Islamic movements in the north and the Bekaa are not new. On the contrary, they have been a large part in the political life of these areas since the 1980s, and especially in light of Syria’s hegemony over Lebanon.

The North and the Bekaa both suffered extensively from the Syrian regime’s hegemony. The regime resorted to stricter surveillance and oppression in those regions given the fact that they both provide a crossing into Syria.

Syrian policy in the north of Lebanon had local and special interests for Syria. The control over the city of Tripoli gave Assad economic and political gains in Syria, while its control over the informal market in the north was of vital importance.

In these regions the security policies of the Lebanese authorities are not different from those of the Syrian regime. Following the withdrawal of the Syrian forces in 2005, Lebanese authorities openly adopted “war on terror”, whereby continued to oppress the Islamists, with all the arbitrary arrests that followed, and imprisoned many of them without any trial. Both March 14 and March 8 have participated in these policies, especially in the arrests that followed the battles of Nahr al-Bared in 2007 and 2008.

Deterioration of the people’s living conditions

After the withdrawal of the Syrian army in 2005, the North was deeply affected by the closing of the Syrian border as a result of the tense relationship between the Syrian and Lebanese authorities. This was followed by the war with Israel in July of 2006 and the war of Nahr al-Bared in 2007. All this contributed to the deterioration of the living conditions for most families in the North. In an attempt to indemnify the losses suffered in the July 2006 war, some farmers took out loans in order to increase their produce; however, with the outbreak of the war of Nahr al-Bared, another harvest season was destroyed, whereas “64 percent of the families involved in agrarian work suffered from a decline in productivity as a result of these two wars.” 15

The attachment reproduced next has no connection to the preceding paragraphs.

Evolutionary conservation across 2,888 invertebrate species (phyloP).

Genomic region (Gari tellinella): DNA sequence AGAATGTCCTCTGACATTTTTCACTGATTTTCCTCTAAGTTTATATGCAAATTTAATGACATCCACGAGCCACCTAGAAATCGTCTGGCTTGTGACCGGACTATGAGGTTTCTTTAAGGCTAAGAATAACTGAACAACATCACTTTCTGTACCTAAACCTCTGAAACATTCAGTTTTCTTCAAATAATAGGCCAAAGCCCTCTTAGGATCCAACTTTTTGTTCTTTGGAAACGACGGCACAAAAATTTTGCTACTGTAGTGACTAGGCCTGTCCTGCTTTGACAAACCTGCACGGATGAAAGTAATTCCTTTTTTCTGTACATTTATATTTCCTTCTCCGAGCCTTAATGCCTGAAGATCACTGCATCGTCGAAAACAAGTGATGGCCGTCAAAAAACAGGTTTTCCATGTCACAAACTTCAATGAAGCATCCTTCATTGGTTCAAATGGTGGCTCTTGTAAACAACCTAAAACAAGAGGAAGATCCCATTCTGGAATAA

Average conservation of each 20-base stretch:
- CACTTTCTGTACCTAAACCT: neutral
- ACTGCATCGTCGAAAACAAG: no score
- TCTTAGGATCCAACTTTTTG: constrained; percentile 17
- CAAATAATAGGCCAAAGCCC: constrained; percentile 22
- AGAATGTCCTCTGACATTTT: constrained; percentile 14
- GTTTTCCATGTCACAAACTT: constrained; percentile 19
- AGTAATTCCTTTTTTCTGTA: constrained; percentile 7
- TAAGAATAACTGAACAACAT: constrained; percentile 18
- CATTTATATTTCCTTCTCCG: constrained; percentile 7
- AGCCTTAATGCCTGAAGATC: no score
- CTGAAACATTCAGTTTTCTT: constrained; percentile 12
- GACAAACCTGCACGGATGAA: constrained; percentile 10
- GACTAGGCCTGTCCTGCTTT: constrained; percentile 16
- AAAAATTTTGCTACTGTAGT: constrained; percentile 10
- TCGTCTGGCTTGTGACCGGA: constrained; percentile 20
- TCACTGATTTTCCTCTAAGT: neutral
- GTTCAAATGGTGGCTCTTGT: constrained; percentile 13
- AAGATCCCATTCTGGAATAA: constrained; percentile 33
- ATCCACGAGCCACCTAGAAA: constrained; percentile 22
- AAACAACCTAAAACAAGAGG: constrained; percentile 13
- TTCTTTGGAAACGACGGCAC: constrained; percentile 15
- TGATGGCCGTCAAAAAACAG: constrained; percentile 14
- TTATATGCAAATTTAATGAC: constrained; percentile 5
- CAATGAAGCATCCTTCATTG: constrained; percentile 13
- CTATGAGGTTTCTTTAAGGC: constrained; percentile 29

The north is one of the most deprived areas in Lebanon

According to the Central Administration of Statistics, there are 17,000 commercial institutions in the North, whereas Mount Lebanon has 73,000 institutions, and Beirut 72,000. Moreover, Tripoli’s share of private sector bank loans is below 2 percent, whereas in Beirut and its suburbs it stands at 83 percent. Thus the mantra of reducing the role of the state for the benefit of the private sector has no echo here, and the “market” does not provide jobs for the youth, making them hostage to “need”. This is further proven by the high unemployment rates in Tripoli in contrast to other areas, as well as high percentages of school dropout, illiteracy among women, child mortality and the weakness of the social protection systems (especially health insurance) that drives a large number of the city’s children to into charities controlled by the political leaders.